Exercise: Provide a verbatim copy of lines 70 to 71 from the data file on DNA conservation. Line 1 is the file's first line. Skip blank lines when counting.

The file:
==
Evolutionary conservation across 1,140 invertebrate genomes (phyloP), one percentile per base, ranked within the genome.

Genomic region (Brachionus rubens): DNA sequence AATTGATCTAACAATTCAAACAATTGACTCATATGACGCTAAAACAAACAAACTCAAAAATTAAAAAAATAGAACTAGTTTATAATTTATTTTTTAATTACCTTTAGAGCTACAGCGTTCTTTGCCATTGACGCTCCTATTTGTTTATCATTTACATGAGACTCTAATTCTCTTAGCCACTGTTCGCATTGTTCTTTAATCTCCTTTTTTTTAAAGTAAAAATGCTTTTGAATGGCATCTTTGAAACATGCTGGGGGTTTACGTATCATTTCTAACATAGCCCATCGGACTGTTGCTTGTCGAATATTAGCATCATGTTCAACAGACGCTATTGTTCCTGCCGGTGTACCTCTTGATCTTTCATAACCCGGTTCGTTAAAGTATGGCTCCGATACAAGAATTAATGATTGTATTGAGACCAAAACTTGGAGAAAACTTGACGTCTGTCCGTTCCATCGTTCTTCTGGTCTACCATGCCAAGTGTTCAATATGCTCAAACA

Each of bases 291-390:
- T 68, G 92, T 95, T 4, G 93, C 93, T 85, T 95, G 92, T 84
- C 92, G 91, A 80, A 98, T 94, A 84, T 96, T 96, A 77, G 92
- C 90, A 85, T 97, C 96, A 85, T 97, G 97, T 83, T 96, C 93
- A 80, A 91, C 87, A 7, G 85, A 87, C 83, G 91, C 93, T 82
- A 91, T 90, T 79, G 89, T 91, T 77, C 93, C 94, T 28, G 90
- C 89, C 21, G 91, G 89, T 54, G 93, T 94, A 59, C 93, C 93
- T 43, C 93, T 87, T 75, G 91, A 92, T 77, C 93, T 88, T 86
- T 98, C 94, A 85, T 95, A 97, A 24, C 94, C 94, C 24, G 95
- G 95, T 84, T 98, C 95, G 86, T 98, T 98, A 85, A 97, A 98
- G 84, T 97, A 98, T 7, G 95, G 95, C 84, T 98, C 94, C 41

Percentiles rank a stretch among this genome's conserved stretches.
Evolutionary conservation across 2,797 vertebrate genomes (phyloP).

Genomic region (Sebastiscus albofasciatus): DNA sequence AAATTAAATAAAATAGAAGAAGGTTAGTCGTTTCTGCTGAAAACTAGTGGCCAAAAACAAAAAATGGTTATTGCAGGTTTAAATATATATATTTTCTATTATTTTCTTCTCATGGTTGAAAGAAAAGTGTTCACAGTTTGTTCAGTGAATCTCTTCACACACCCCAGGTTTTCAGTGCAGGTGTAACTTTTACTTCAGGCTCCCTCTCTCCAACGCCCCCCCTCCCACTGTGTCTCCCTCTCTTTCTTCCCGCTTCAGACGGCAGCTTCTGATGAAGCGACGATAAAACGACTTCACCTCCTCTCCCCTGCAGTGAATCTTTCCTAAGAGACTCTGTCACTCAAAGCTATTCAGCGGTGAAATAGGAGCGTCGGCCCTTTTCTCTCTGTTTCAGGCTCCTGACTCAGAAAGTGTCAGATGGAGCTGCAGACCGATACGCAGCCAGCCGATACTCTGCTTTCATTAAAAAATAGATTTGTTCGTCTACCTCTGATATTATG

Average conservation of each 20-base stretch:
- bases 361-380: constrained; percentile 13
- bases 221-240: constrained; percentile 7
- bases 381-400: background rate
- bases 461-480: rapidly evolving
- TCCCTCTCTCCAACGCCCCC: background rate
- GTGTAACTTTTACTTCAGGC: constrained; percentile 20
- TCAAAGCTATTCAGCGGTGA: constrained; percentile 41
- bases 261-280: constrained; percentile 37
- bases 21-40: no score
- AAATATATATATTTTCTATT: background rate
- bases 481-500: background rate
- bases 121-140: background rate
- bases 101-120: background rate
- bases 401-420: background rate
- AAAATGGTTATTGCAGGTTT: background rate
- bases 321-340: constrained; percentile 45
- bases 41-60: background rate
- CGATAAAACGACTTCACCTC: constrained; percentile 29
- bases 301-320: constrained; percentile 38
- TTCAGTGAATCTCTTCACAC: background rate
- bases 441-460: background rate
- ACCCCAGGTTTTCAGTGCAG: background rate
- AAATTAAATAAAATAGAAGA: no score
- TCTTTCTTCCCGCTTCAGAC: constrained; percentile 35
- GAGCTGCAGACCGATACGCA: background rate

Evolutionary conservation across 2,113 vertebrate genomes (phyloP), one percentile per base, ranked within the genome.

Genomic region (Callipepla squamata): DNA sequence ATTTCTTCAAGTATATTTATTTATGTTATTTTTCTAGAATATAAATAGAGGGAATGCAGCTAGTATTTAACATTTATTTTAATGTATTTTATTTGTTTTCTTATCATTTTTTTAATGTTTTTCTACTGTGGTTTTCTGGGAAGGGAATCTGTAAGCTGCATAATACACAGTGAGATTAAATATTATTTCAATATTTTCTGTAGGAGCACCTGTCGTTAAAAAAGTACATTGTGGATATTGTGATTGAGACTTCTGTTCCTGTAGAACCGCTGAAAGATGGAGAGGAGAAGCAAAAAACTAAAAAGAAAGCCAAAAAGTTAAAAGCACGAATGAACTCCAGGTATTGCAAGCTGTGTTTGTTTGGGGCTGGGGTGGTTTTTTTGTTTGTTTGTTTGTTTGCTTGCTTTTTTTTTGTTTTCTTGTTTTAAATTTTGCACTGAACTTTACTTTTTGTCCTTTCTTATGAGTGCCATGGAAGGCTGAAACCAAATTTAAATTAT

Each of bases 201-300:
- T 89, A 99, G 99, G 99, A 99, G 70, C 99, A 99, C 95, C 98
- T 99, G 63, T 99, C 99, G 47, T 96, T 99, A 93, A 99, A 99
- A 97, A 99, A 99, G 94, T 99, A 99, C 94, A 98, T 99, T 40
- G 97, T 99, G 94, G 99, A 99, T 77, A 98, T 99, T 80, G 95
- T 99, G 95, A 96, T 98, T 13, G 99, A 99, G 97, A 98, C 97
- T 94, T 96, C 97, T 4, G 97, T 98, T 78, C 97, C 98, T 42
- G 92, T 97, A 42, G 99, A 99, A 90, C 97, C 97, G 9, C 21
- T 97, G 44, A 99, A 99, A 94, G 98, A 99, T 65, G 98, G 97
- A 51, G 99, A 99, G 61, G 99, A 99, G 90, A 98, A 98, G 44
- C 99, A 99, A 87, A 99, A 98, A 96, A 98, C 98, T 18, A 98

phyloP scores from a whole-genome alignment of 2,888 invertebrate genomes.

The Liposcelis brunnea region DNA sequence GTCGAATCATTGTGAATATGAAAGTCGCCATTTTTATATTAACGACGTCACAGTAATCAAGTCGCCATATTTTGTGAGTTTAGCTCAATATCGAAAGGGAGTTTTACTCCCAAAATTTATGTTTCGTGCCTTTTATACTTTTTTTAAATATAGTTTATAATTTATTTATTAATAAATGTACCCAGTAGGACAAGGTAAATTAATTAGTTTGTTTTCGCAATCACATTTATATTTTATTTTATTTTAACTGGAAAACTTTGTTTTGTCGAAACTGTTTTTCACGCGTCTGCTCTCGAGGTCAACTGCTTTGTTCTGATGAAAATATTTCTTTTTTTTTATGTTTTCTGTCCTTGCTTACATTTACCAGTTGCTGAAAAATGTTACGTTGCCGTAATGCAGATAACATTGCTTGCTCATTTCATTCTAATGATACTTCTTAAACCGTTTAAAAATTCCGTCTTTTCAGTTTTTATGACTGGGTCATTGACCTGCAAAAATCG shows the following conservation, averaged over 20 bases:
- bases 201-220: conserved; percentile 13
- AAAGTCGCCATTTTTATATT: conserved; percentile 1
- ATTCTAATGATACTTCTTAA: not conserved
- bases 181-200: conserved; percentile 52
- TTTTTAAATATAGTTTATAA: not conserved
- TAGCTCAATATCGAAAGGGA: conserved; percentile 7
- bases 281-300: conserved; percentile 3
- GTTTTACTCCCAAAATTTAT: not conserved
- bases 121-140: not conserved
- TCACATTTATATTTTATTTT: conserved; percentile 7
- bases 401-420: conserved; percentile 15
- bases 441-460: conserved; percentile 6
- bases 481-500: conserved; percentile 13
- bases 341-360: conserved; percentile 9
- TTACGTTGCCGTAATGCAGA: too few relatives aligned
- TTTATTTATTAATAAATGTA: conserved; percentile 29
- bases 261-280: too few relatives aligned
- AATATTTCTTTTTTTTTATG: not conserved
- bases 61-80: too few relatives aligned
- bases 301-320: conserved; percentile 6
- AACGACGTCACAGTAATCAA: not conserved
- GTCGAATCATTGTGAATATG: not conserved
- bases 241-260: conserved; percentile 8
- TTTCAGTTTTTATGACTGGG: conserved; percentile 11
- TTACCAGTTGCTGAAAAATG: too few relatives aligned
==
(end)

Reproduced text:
- bases 481-500: conserved; percentile 13
- bases 341-360: conserved; percentile 9